50-state surveys are compilations of statutes, regulations, or other sources of law from multiple jurisdictions on a specific topic. If you have been asked to compile a state survey, you first want to check and make sure that there isn't already an existing survey on your topic. Even if there isn't an existing survey on your topic, you might be able to find an existing survey related to your topic, which can be a good starting point to quickly finding the relevant state laws you are looking for.
There are many places you can check for existing state surveys. One database might not have a survey on your topic but a different database may, so it's worth it to check the different resources available to you. For example, Bloomberg Law has lots of state surveys (called "chart builders") in certain areas like labor and employment, but no state surveys on areas of criminal law. Most state surveys are focused on statutes and regulations. If you are researching an area of law traditionally government by case law, skip ahead to the videos on HeinOnline and American Law Reports, to find resources more likely to be useful to you.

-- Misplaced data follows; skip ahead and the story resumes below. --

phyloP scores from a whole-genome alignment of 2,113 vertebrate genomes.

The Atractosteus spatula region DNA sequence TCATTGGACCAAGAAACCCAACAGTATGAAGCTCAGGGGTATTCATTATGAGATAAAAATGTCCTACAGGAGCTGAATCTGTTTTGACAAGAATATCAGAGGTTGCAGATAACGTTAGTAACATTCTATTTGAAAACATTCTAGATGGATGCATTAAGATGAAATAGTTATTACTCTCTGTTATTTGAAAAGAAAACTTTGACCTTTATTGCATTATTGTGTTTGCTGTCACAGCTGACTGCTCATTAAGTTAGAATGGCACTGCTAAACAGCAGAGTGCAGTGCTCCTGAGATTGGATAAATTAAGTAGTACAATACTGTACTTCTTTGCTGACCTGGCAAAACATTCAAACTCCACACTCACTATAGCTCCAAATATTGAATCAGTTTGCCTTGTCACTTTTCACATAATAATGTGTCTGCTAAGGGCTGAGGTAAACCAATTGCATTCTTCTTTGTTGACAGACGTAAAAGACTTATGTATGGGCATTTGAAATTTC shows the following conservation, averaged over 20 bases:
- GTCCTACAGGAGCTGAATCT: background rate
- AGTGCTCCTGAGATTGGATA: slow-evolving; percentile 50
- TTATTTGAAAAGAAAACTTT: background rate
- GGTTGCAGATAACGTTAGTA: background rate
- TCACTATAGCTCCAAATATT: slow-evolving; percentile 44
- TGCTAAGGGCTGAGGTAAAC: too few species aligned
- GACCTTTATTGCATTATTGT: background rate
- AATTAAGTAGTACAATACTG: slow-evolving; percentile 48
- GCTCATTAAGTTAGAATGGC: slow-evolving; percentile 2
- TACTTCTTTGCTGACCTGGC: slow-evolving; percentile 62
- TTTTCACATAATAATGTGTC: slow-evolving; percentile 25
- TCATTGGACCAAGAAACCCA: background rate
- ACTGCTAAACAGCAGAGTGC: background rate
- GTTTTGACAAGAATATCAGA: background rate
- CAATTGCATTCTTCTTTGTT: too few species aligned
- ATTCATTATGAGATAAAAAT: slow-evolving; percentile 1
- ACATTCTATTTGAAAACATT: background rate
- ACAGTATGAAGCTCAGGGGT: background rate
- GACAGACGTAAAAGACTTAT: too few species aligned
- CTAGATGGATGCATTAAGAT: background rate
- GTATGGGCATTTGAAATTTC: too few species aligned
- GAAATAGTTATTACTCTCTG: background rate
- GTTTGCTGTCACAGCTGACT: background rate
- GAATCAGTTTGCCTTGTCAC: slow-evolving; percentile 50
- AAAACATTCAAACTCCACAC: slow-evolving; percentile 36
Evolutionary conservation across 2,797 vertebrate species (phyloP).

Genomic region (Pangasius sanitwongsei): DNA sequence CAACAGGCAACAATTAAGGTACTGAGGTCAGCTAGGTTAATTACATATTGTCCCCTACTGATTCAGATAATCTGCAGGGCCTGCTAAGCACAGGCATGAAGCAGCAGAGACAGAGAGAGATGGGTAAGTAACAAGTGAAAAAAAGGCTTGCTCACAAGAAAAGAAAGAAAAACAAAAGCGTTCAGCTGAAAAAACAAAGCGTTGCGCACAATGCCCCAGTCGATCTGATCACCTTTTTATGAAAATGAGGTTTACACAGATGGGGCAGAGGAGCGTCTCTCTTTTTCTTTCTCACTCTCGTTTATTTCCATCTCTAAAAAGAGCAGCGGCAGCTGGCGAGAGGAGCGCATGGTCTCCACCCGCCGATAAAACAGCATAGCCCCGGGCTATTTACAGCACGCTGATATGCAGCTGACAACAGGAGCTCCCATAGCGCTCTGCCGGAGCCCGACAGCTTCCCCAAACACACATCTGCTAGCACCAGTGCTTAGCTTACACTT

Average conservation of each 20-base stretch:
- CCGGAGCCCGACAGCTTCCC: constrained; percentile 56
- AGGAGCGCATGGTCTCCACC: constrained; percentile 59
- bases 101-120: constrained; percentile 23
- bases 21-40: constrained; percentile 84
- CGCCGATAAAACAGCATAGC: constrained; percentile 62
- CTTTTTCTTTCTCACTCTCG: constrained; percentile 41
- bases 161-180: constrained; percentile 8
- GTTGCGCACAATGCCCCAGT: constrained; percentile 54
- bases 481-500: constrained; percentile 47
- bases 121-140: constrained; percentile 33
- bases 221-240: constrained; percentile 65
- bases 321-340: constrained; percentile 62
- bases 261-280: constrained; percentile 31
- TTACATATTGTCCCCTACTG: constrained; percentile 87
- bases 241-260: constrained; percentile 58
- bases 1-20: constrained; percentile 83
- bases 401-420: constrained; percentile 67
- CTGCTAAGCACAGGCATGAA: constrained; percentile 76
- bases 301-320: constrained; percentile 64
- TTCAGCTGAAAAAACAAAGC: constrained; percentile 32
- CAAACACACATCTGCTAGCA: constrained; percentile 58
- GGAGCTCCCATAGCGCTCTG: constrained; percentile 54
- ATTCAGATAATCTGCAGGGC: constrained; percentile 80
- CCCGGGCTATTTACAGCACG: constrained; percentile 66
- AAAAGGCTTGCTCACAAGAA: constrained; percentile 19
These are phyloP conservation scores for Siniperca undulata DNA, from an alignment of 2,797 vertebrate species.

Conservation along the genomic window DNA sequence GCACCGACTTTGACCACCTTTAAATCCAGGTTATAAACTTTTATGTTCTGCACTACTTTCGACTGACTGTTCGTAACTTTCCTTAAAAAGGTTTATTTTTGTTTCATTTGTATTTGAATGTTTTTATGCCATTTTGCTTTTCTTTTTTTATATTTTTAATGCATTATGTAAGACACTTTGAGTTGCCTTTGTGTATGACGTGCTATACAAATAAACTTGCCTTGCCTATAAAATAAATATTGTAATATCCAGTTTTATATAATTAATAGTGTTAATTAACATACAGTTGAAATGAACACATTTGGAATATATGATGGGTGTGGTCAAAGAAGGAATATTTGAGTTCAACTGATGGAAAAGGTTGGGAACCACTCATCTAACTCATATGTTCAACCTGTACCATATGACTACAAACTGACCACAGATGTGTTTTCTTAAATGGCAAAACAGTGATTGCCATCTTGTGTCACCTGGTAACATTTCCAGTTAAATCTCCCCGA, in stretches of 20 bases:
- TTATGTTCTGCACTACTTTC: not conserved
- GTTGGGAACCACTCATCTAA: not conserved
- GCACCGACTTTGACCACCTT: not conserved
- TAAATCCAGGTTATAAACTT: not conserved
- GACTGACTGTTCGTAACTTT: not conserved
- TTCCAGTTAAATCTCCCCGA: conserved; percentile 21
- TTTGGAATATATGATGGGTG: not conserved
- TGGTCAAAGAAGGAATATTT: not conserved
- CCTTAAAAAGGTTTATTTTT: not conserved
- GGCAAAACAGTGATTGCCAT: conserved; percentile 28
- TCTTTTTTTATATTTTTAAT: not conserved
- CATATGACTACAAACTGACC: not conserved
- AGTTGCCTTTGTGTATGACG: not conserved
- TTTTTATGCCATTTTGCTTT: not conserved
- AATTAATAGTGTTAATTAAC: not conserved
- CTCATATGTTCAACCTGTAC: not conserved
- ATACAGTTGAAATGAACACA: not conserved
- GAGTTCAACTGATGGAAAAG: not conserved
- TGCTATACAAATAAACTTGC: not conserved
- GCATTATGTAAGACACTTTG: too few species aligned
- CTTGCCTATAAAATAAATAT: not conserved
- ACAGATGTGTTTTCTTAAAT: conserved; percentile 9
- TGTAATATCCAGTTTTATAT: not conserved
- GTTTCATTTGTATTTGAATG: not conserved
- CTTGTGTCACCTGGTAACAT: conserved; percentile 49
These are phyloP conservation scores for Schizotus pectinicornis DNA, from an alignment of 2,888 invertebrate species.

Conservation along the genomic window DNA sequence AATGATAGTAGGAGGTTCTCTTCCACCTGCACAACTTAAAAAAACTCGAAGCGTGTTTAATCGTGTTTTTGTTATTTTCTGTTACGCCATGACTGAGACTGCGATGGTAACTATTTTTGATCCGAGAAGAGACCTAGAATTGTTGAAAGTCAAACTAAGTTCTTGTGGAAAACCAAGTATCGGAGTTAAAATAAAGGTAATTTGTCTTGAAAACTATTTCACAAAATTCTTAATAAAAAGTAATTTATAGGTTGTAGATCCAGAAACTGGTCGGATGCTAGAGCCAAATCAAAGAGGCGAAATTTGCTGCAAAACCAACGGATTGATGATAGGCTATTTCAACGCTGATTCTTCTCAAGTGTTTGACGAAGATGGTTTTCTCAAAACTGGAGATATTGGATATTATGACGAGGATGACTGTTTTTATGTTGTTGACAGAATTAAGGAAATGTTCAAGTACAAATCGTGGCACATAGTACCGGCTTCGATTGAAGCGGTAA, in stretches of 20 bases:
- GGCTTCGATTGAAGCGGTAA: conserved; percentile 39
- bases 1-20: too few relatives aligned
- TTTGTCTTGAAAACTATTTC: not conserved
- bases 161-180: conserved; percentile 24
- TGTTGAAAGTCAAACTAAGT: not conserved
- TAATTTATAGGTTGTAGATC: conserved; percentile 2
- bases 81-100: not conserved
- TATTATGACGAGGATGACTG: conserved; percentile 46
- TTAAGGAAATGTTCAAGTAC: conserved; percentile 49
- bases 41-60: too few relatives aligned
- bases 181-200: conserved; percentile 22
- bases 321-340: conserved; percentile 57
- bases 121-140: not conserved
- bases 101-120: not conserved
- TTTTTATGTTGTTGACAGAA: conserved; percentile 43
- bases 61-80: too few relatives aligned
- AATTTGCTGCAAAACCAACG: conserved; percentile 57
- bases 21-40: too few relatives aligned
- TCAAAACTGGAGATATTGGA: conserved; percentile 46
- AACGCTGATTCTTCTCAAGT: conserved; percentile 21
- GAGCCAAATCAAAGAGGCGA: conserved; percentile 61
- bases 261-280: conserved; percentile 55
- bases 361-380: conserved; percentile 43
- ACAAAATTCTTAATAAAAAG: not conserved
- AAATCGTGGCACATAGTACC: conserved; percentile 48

If you find a state survey on your specific topic, remember to check it for accuracy and that it is still good law. If you aren't able to find an existing survey on your topic after following the advice in the videos below, you may have to compile your own state survey. Westlaw's Jurisdictional Survey video may be a useful starting point for state statutory research.